Ringside with Manny - Manny Pacquiao vs Timothy Bradley, 13 April 2014

Justin Bieber straddles the line

Justin Bieber is a Floyd Mayweather supporter. (Photo by Al Bello/Getty Images)

First of all, I'd like to give a big shout out to my dad, Ernie Zarate (yes, the famous actor I look nothing like) for turning 73 years young today. It was a blast seeing him attempt to "strategize" his buffet game-plan at a well known eat-all-you-can restaurant in a quaint mall in Marikina City. My father indirectly influenced my passion for sports and being a broadcaster himself—he hosts a weekly radio music show for a government FM station, besides being a full time disc jockey in a previous era—has also indirectly inspired me to pursue this craft. I'm sure my mom would have enjoyed his bash as well, if she were still with us today.


>> Pacquiao is home

>> Mayweather hopes Pacquiao will bounce back

>> Pacman finally caught by the "ghost"

Seeing that we are talking about a music celebrity, I borrowed a line from one of my favorite Duran Duran songs "Hungry Like The Wolf" to usher in this blog.

Recently, I picked up a story that trended on Twitter® about some uncouth and somewhat inappropriate pictures posted by recent Manila visitor Justin Bieber via his Instagram® account. I'm pretty certain by now most of you have already seen these cleverly doctored photos and if it wasn't our national treasure, Manny Pacquiao, on the receiving end of this cyber-gag, we'd all find it a bit funny but a tad tasteless.

This is an attempt at being humorous from the mindset of an 18-year-old. Unfortunately, he chose the wrong subject at a very inopportune time. Now the jury is still out on the origin of these photos. There are unconfirmed reports that Bieber merely reposted these creations. But the captions were his. This drew mixed emotions from fans across the globe and a generally negative set of responses from Filipinos across the globe.

Justin Bieber posted this photo on his Instagram account.

My reaction? One of disdain.

I respect Bieber and what he has achieved in his catapult to stardom over the last three years. I find him very bright and witty. His musical talent (thanks in part to Neo) is beyond question. But there comes a point when these kids, especially those who have achieved fame and fortune faster than normal, should learn how to be sensitive about the nature of their stature and how it directly affects the pop culture of the world—no matter how seemingly innocent their intentions are.

Let's look at this way: if some cyber citizen from Santiago, Chile created these photos and posted them and it went viral, there would be about a handful that would have reacted and then it would lose its appeal. Needless to say, it would never make headlines. But since one of the leading icons of international pop culture is the one who unleashed this in social media, all of a sudden, his deed is no longer under the microscope. It's gone global.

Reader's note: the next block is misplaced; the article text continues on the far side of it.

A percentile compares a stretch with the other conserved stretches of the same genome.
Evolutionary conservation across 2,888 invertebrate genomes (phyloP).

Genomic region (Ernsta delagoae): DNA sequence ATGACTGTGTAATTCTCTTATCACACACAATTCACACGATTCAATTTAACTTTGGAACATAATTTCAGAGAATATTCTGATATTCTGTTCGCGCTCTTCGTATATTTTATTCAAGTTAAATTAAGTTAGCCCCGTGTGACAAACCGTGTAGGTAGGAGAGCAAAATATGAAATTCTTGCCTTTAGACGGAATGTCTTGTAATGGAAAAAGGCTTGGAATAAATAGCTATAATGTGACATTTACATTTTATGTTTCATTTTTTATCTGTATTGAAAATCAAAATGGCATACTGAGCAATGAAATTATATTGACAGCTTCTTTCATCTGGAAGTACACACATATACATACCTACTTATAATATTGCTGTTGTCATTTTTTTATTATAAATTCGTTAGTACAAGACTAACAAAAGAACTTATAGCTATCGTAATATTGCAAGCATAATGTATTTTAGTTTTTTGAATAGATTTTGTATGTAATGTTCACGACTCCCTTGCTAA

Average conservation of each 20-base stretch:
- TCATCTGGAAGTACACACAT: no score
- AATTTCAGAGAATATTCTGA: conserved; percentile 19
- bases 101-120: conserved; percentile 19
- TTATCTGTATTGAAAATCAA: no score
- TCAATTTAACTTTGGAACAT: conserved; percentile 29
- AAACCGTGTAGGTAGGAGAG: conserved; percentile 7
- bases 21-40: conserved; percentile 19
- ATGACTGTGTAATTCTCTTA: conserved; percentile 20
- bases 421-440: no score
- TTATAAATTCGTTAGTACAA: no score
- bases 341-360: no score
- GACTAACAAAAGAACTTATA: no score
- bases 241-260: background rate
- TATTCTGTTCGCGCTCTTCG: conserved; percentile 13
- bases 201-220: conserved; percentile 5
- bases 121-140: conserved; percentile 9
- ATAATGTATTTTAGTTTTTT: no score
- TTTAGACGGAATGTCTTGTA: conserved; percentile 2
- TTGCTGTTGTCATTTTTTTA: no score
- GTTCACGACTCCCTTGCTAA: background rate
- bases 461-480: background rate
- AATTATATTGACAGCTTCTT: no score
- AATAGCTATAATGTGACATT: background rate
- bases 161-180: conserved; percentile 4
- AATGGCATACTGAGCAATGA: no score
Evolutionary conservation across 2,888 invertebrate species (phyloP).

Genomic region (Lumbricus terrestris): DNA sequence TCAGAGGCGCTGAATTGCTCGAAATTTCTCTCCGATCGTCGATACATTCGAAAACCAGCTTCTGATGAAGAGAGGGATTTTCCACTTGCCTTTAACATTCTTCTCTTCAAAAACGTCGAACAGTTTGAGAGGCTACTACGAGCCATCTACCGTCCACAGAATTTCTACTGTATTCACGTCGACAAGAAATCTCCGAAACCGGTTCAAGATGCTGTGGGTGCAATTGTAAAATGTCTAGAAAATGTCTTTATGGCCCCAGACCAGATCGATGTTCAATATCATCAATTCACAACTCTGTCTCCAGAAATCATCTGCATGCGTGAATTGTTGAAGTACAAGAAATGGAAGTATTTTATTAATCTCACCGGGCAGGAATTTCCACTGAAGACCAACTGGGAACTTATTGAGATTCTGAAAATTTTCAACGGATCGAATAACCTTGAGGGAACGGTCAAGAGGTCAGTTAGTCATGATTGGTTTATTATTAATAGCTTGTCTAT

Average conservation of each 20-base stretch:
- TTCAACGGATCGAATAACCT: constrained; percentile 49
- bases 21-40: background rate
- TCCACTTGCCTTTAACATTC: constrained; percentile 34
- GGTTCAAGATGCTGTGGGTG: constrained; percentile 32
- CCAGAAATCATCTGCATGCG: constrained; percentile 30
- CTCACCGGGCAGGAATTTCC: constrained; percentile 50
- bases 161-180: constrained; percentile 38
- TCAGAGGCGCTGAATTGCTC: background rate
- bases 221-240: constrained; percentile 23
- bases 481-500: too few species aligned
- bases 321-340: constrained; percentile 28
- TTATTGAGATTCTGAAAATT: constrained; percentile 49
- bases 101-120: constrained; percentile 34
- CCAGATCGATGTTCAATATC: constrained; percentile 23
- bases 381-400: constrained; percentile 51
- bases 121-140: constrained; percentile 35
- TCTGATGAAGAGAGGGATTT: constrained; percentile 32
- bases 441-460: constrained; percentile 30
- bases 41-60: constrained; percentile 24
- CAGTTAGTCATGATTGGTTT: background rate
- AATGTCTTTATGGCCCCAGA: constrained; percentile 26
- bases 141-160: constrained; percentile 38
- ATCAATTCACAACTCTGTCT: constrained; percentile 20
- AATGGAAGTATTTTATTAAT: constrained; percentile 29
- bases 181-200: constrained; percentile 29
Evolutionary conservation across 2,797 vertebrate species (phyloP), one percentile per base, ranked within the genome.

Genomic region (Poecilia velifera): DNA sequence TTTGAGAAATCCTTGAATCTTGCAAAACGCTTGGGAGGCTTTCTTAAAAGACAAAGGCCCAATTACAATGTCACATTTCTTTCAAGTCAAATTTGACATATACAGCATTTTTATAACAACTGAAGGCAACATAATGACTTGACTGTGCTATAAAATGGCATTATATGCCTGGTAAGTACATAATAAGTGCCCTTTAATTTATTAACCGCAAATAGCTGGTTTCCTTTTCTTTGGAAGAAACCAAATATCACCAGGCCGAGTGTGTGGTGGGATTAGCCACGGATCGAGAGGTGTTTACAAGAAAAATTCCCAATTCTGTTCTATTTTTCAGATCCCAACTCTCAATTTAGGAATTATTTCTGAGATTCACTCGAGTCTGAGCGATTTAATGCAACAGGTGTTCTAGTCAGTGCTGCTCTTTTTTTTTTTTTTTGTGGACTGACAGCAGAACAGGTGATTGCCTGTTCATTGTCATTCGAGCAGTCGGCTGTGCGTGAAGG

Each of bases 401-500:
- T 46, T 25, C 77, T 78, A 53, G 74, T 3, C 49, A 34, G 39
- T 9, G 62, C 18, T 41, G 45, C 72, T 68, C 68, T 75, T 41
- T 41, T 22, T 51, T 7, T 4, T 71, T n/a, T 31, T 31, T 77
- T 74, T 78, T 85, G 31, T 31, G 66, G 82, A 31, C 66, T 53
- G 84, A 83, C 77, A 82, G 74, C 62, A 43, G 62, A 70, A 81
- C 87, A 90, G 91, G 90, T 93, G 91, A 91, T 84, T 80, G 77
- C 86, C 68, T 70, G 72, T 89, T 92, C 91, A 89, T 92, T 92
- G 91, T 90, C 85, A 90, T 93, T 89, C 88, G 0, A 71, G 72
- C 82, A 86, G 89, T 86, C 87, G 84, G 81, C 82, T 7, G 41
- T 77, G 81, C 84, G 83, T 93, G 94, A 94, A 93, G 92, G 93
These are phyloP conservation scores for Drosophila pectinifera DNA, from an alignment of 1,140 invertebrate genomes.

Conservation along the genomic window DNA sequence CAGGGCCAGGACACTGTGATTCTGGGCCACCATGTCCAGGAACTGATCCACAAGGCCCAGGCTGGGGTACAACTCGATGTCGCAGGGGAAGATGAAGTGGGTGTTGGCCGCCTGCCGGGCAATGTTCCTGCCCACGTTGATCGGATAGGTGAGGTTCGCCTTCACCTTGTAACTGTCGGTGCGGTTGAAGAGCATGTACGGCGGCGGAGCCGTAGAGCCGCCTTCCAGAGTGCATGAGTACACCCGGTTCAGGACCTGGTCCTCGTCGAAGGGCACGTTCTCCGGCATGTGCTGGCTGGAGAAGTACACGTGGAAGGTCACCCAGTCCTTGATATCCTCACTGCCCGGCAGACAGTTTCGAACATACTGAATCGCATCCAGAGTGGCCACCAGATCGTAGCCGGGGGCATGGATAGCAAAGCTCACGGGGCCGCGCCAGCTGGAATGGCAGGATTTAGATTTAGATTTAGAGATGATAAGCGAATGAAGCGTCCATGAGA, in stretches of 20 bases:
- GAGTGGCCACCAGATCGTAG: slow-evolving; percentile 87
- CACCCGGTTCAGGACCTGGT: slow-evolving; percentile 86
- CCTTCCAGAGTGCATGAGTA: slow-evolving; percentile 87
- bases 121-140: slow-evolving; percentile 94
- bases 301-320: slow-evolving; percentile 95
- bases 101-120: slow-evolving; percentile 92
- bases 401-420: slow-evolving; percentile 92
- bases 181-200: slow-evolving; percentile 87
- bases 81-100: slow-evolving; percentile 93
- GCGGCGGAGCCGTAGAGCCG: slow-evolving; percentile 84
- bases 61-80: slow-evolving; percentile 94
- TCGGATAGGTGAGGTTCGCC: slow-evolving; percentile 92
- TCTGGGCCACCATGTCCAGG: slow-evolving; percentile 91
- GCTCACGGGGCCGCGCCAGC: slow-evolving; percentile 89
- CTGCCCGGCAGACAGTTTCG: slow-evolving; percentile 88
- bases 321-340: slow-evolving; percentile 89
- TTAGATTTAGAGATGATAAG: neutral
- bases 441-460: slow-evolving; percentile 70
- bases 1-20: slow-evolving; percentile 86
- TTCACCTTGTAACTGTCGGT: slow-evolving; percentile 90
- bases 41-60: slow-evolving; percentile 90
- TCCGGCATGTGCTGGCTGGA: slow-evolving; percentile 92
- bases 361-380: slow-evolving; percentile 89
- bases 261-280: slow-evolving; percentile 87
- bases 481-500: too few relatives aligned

Another factor that makes this so inapt is that Bieber has long been associated with Floyd Mayweather, Jr., Pacquiao's would-be dream opponent. Mayweather recently released a statement expressing his concern for Pacquiao and wishing him well after the eight-time world champion's shocking knockout defeat last Saturday (Sunday, in the Philippines). But although Mayweather's statements were filled with sincerity (at least from how I felt about it), a small doubt cloud has been cast with Bieber's ill-timed posts.

I'm pretty sure Bieber's PR team will rectify the issue very soon. But Bieber is now at the point of his human life where he has to be taught a few lessons in being a world-influence and what the repercussions a lapse in judgement may create, even in tiny ripples. Bieber must learn to take responsibility for his actions and must avoid getting into situations like this in the future. Sure, it was an innocent attempt at humor. But he has to have the foresight to assess what can be damaging not only to the person he is poking fun at, but also to his image as a whole.

Come on, guys: Bieber committed a "rookie mistake".

I, for one, am quick to spot an unintentional bad joke, whisper my "I think that was a bit out of line" unsolicited advice and quickly forgive, knowing (and hoping) it will be the first and last of that nature—ever. His PR team will follow this lead, I almost guarantee it.

It would be interesting to see, though, what would happen if he tries to defend his actions on this. That might ruffle a few feathers from a fiercely loyal Filipino…like myself…

Editor's note: The blogger's views do not represent Yahoo! Southeast Asia's position on the topic or issue being discussed in this post.

Filipino boxing champion Manny Pacquio with wife Jinkee, arrives at the Ninoy Aquino International Airport in Manila, on 12 December 2012. Pacquiao came home to a warm welcome after a sensational ... more 
Filipino boxing champion Manny Pacquio with wife Jinkee, arrives at the Ninoy Aquino International Airport in Manila, on 12 December 2012. Pacquiao came home to a warm welcome after a sensational knouckout defeat by Mexican Juan Miguel Marquez in a bout last Sunday in the US. (STR/NPPA Images) less 
1 / 6
Wed, Dec 12, 2012 3:00 PM PHT

Blog Authors / Profiles

  • Noel Zarate

    Noel is an 18-year sports broadcasting veteran who has covered professional and amateur basketball, college sports and international competitions such as the Olympics, Asian games and Southeast Asian Games. He is more visible nowadays as the lead anchor of the Shakey’s V-League and also does commentary for boxing and Spanish basketball. He is also the executive producer of the Philippine Poker Tour.